Medicine needs new classes of therapeutics to improve survival of children with cancer and decrease the potentially life-altering physical, emotional, and financial costs of current therapies. The team uses new technologies in the fields of cancer genomics, epigenetics (the study of mechanisms that alter gene expression), and proteomics (research into proteins and their functions) to discover and validate new targets for immunotherapy.
The team is building new antibodies, antibody–drug combinations, and CAR T cells (tumor-seeking killer cells) to attack these targets. It is developing innovative new immunotherapies, discovering basic mechanisms of effectiveness (or lack thereof) in both antibody and cellular engineering, and devising novel methods to monitor clinical effectiveness and toxicity.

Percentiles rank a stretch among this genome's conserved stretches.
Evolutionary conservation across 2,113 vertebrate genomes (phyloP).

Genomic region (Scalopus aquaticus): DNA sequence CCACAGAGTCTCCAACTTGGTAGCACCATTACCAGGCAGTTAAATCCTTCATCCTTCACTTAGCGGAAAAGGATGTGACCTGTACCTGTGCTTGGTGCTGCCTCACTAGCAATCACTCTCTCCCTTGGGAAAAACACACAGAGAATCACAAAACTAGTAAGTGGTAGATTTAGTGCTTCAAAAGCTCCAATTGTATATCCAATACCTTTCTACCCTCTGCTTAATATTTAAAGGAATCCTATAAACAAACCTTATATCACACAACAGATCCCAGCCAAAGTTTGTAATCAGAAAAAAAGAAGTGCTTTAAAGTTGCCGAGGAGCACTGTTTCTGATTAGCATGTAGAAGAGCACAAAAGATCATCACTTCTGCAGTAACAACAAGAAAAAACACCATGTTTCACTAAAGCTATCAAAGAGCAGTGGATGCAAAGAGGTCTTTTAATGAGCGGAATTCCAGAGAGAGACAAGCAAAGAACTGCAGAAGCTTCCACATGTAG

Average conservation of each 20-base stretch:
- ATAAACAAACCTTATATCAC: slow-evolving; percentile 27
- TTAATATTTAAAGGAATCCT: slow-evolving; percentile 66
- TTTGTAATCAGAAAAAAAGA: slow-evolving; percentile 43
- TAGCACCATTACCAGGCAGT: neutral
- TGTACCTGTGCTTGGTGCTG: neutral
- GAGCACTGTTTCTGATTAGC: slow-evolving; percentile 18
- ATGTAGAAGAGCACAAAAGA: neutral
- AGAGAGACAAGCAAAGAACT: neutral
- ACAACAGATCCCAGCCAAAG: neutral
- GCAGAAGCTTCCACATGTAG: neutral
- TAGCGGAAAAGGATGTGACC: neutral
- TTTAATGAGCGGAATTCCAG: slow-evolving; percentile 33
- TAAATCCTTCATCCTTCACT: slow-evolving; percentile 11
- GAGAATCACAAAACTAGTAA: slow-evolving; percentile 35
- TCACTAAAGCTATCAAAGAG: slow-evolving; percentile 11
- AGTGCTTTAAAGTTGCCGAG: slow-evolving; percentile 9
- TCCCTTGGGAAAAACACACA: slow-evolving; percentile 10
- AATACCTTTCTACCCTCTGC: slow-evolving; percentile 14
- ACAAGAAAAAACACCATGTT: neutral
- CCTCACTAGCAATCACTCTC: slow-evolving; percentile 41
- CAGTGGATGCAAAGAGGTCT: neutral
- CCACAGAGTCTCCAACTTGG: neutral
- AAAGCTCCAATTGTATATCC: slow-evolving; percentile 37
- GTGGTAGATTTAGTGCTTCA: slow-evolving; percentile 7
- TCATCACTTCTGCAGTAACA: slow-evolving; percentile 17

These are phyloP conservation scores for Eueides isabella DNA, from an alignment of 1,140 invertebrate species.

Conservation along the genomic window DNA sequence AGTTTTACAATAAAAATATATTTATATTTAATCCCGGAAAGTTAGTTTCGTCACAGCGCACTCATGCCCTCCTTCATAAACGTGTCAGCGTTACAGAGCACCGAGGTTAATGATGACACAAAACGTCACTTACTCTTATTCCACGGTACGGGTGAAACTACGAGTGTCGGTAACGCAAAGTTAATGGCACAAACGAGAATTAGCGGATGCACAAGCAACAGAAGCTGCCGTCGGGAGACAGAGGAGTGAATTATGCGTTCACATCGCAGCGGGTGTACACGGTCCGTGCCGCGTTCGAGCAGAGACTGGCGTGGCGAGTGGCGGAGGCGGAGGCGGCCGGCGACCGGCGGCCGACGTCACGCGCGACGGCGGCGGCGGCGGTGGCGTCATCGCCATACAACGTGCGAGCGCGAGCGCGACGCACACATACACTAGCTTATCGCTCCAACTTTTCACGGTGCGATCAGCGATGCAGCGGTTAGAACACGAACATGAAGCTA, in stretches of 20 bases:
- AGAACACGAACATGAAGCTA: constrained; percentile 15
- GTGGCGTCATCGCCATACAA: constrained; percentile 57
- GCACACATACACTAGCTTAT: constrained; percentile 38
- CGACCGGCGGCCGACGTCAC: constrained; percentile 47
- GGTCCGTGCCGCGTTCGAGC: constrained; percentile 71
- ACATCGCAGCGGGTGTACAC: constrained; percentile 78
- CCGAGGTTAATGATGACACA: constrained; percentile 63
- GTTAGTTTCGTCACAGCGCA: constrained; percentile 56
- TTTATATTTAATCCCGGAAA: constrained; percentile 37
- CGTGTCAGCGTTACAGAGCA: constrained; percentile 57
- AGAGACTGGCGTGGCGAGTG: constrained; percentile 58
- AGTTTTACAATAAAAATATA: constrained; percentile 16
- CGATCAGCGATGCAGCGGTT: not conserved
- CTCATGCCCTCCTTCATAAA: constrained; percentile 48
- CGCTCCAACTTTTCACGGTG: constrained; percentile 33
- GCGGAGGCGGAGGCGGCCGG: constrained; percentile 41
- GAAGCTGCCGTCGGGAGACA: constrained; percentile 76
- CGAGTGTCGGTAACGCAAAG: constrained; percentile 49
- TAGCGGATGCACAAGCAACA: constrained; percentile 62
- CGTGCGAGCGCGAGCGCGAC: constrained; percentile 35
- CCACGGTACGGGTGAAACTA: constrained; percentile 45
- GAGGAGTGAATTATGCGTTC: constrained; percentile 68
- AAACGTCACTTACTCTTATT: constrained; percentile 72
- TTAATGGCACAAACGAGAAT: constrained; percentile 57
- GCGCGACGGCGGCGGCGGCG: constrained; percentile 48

Team members previously opened more than 20 clinical trials and treated nearly 700 pediatric patients with cancers that have resisted treatment. Their work has demonstrated the potency of immunotherapy against acute lymphocytic leukemia (ALL), and the scientists have also made progress against childhood solid cancers.